Tokugawa seiseiroku

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A scene from the Tokugawa seiseiroku depicting a gathering of daimyô Fifth Rank and below, bowing to the shogun in the Ôhiroma of Edo castle

The Tokugawa seiseiroku, or "Record of the Prosperous Age[s] of the Tokugawa," was compiled in 1889, in preparation for the 300th anniversary the following year of the Tokugawa clan taking Edo castle as its base - by Tokugawa hatamoto Ichioka Masakazu.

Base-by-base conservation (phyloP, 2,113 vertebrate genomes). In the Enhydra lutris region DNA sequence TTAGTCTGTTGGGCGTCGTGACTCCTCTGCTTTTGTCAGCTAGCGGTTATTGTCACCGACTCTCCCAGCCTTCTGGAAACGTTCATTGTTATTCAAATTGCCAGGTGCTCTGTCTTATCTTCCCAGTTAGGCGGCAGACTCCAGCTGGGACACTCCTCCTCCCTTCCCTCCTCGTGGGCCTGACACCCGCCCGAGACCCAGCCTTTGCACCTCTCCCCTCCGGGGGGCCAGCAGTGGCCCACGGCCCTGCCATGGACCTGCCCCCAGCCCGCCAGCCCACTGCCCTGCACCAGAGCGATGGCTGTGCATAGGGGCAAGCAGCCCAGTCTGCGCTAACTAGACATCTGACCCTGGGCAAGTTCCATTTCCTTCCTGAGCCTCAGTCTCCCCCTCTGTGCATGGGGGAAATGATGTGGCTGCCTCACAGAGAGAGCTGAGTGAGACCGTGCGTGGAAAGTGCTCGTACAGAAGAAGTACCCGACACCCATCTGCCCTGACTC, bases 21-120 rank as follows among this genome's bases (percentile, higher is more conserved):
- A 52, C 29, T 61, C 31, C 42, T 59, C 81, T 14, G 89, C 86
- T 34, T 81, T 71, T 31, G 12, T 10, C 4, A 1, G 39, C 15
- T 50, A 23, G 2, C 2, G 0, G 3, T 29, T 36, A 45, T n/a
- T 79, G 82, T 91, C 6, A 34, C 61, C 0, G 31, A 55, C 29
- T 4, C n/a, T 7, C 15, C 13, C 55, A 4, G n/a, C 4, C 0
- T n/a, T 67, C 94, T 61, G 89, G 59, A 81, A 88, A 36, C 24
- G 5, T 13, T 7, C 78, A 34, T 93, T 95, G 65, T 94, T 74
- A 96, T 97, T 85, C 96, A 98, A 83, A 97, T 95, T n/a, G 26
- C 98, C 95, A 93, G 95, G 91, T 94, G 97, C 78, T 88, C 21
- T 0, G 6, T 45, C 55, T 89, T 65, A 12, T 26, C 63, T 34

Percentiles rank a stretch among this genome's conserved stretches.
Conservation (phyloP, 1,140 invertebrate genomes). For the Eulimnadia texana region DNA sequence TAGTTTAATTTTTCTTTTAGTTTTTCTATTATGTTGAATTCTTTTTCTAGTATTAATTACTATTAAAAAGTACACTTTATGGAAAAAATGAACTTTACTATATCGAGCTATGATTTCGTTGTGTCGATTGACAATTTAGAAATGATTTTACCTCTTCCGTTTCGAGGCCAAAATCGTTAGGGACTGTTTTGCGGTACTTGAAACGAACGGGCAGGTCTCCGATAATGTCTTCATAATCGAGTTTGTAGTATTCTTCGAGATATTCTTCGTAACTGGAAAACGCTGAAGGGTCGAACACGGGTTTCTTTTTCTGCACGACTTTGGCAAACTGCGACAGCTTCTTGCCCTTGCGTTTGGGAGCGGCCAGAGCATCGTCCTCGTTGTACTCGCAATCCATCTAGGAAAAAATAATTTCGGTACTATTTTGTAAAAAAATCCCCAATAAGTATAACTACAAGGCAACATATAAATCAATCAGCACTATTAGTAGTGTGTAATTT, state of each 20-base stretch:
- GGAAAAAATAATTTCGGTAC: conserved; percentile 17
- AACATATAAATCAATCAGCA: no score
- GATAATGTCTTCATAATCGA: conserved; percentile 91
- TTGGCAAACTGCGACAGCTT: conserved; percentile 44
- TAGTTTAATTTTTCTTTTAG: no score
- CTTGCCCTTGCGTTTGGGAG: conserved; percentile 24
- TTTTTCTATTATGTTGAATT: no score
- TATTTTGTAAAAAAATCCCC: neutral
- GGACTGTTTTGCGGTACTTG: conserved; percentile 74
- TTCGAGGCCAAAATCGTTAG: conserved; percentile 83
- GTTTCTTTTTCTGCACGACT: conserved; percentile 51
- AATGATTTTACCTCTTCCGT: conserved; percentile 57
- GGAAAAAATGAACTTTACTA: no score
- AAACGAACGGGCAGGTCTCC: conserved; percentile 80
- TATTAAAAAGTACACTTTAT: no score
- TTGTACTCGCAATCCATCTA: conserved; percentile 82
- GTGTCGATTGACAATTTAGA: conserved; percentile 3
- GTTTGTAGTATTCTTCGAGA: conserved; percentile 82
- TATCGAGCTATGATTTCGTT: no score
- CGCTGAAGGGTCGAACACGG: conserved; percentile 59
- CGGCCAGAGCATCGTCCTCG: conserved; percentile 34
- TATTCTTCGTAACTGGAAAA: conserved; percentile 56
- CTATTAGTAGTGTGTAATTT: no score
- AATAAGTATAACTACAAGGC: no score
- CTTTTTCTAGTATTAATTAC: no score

By that year, with the promulgation of the Meiji Constitution, and with sufficient chronological distance from the Meiji Restoration, there began to be a sense of nostalgia for the Edo period, and a rehabilitation of the period's reputation as an age of peace and prosperity (rather than one of oppression and backwardness). Thus, aiming to show the Edo period as one of prosperity, the Tokugawa seiseiroku discusses and depicts numerous rituals and ceremonies of the Tokugawa shogunate, as well as other aspects of the Tokugawa order, and of scenes in and around Edo otherwise. Prominent Meiji political figure Katsu Kaishû provided the calligraphy for the title page. The Tokugawa reiten roku, a compilation of records of shogunate rituals, was assembled in the same year.